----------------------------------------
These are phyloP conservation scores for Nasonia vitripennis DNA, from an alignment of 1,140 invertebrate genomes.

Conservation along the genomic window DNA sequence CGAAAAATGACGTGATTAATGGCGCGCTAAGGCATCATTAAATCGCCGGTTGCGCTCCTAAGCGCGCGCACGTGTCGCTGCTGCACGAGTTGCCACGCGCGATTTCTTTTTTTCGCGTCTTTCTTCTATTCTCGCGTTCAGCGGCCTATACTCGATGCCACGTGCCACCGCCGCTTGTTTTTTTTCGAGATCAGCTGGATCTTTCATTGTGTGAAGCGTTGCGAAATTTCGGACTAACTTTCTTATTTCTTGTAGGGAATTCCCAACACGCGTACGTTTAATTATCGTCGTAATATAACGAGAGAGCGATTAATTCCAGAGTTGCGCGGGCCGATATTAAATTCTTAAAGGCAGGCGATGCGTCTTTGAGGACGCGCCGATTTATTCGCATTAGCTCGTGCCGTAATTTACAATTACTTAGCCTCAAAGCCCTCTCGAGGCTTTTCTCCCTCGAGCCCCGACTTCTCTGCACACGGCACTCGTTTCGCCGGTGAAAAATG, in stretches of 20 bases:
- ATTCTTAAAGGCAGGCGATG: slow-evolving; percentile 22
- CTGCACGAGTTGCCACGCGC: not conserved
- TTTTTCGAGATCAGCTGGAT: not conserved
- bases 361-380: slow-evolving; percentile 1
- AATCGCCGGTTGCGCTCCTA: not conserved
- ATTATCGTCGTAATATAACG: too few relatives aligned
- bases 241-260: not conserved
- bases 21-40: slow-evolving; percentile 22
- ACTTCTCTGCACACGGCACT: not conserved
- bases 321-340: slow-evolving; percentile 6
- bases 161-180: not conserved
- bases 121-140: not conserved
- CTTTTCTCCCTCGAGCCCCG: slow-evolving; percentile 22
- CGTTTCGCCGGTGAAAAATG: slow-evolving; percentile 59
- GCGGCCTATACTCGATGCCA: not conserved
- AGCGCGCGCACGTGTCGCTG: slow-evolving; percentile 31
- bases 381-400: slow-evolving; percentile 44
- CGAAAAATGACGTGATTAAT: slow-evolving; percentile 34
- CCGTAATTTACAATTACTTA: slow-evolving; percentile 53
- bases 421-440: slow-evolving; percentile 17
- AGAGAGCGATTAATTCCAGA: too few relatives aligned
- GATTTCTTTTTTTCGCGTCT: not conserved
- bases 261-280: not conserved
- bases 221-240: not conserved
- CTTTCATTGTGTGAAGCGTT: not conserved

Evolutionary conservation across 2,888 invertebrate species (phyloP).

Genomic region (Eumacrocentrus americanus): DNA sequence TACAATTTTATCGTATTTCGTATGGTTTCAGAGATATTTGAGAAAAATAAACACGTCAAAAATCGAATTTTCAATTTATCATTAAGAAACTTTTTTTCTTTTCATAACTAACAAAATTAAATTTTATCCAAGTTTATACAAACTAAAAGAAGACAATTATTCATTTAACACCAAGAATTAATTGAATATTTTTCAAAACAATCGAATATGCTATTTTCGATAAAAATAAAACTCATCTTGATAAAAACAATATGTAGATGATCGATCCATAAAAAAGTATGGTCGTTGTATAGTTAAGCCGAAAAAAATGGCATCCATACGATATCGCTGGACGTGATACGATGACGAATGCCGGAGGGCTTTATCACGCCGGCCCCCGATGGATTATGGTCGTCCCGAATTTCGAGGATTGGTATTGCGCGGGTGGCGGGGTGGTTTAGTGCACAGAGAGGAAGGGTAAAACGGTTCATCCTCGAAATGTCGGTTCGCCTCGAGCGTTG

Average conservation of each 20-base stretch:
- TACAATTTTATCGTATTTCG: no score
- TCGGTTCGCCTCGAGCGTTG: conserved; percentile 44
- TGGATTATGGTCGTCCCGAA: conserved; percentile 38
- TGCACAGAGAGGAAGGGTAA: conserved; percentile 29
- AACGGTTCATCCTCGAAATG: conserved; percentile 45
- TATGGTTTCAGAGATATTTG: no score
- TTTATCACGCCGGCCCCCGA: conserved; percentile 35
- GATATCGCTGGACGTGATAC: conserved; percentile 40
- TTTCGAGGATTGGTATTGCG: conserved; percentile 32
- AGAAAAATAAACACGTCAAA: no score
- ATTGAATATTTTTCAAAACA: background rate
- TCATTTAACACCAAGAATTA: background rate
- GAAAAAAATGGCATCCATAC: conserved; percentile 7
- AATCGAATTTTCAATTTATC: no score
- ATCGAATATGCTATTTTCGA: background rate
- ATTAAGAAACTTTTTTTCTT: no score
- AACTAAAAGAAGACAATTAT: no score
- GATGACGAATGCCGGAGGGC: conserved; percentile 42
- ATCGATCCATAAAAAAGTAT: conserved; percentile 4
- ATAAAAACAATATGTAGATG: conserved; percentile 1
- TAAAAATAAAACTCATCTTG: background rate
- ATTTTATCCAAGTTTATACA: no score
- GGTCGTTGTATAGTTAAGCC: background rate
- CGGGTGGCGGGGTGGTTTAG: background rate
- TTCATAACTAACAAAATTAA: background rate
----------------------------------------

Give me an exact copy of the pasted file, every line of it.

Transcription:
These are phyloP conservation scores for Nasonia vitripennis DNA, from an alignment of 1,140 invertebrate genomes.

Conservation along the genomic window DNA sequence CGAAAAATGACGTGATTAATGGCGCGCTAAGGCATCATTAAATCGCCGGTTGCGCTCCTAAGCGCGCGCACGTGTCGCTGCTGCACGAGTTGCCACGCGCGATTTCTTTTTTTCGCGTCTTTCTTCTATTCTCGCGTTCAGCGGCCTATACTCGATGCCACGTGCCACCGCCGCTTGTTTTTTTTCGAGATCAGCTGGATCTTTCATTGTGTGAAGCGTTGCGAAATTTCGGACTAACTTTCTTATTTCTTGTAGGGAATTCCCAACACGCGTACGTTTAATTATCGTCGTAATATAACGAGAGAGCGATTAATTCCAGAGTTGCGCGGGCCGATATTAAATTCTTAAAGGCAGGCGATGCGTCTTTGAGGACGCGCCGATTTATTCGCATTAGCTCGTGCCGTAATTTACAATTACTTAGCCTCAAAGCCCTCTCGAGGCTTTTCTCCCTCGAGCCCCGACTTCTCTGCACACGGCACTCGTTTCGCCGGTGAAAAATG, in stretches of 20 bases:
- ATTCTTAAAGGCAGGCGATG: slow-evolving; percentile 22
- CTGCACGAGTTGCCACGCGC: not conserved
- TTTTTCGAGATCAGCTGGAT: not conserved
- bases 361-380: slow-evolving; percentile 1
- AATCGCCGGTTGCGCTCCTA: not conserved
- ATTATCGTCGTAATATAACG: too few relatives aligned
- bases 241-260: not conserved
- bases 21-40: slow-evolving; percentile 22
- ACTTCTCTGCACACGGCACT: not conserved
- bases 321-340: slow-evolving; percentile 6
- bases 161-180: not conserved
- bases 121-140: not conserved
- CTTTTCTCCCTCGAGCCCCG: slow-evolving; percentile 22
- CGTTTCGCCGGTGAAAAATG: slow-evolving; percentile 59
- GCGGCCTATACTCGATGCCA: not conserved
- AGCGCGCGCACGTGTCGCTG: slow-evolving; percentile 31
- bases 381-400: slow-evolving; percentile 44
- CGAAAAATGACGTGATTAAT: slow-evolving; percentile 34
- CCGTAATTTACAATTACTTA: slow-evolving; percentile 53
- bases 421-440: slow-evolving; percentile 17
- AGAGAGCGATTAATTCCAGA: too few relatives aligned
- GATTTCTTTTTTTCGCGTCT: not conserved
- bases 261-280: not conserved
- bases 221-240: not conserved
- CTTTCATTGTGTGAAGCGTT: not conserved

Evolutionary conservation across 2,888 invertebrate species (phyloP).

Genomic region (Eumacrocentrus americanus): DNA sequence TACAATTTTATCGTATTTCGTATGGTTTCAGAGATATTTGAGAAAAATAAACACGTCAAAAATCGAATTTTCAATTTATCATTAAGAAACTTTTTTTCTTTTCATAACTAACAAAATTAAATTTTATCCAAGTTTATACAAACTAAAAGAAGACAATTATTCATTTAACACCAAGAATTAATTGAATATTTTTCAAAACAATCGAATATGCTATTTTCGATAAAAATAAAACTCATCTTGATAAAAACAATATGTAGATGATCGATCCATAAAAAAGTATGGTCGTTGTATAGTTAAGCCGAAAAAAATGGCATCCATACGATATCGCTGGACGTGATACGATGACGAATGCCGGAGGGCTTTATCACGCCGGCCCCCGATGGATTATGGTCGTCCCGAATTTCGAGGATTGGTATTGCGCGGGTGGCGGGGTGGTTTAGTGCACAGAGAGGAAGGGTAAAACGGTTCATCCTCGAAATGTCGGTTCGCCTCGAGCGTTG

Average conservation of each 20-base stretch:
- TACAATTTTATCGTATTTCG: no score
- TCGGTTCGCCTCGAGCGTTG: conserved; percentile 44
- TGGATTATGGTCGTCCCGAA: conserved; percentile 38
- TGCACAGAGAGGAAGGGTAA: conserved; percentile 29
- AACGGTTCATCCTCGAAATG: conserved; percentile 45
- TATGGTTTCAGAGATATTTG: no score
- TTTATCACGCCGGCCCCCGA: conserved; percentile 35
- GATATCGCTGGACGTGATAC: conserved; percentile 40
- TTTCGAGGATTGGTATTGCG: conserved; percentile 32
- AGAAAAATAAACACGTCAAA: no score
- ATTGAATATTTTTCAAAACA: background rate
- TCATTTAACACCAAGAATTA: background rate
- GAAAAAAATGGCATCCATAC: conserved; percentile 7
- AATCGAATTTTCAATTTATC: no score
- ATCGAATATGCTATTTTCGA: background rate
- ATTAAGAAACTTTTTTTCTT: no score
- AACTAAAAGAAGACAATTAT: no score
- GATGACGAATGCCGGAGGGC: conserved; percentile 42
- ATCGATCCATAAAAAAGTAT: conserved; percentile 4
- ATAAAAACAATATGTAGATG: conserved; percentile 1
- TAAAAATAAAACTCATCTTG: background rate
- ATTTTATCCAAGTTTATACA: no score
- GGTCGTTGTATAGTTAAGCC: background rate
- CGGGTGGCGGGGTGGTTTAG: background rate
- TTCATAACTAACAAAATTAA: background rate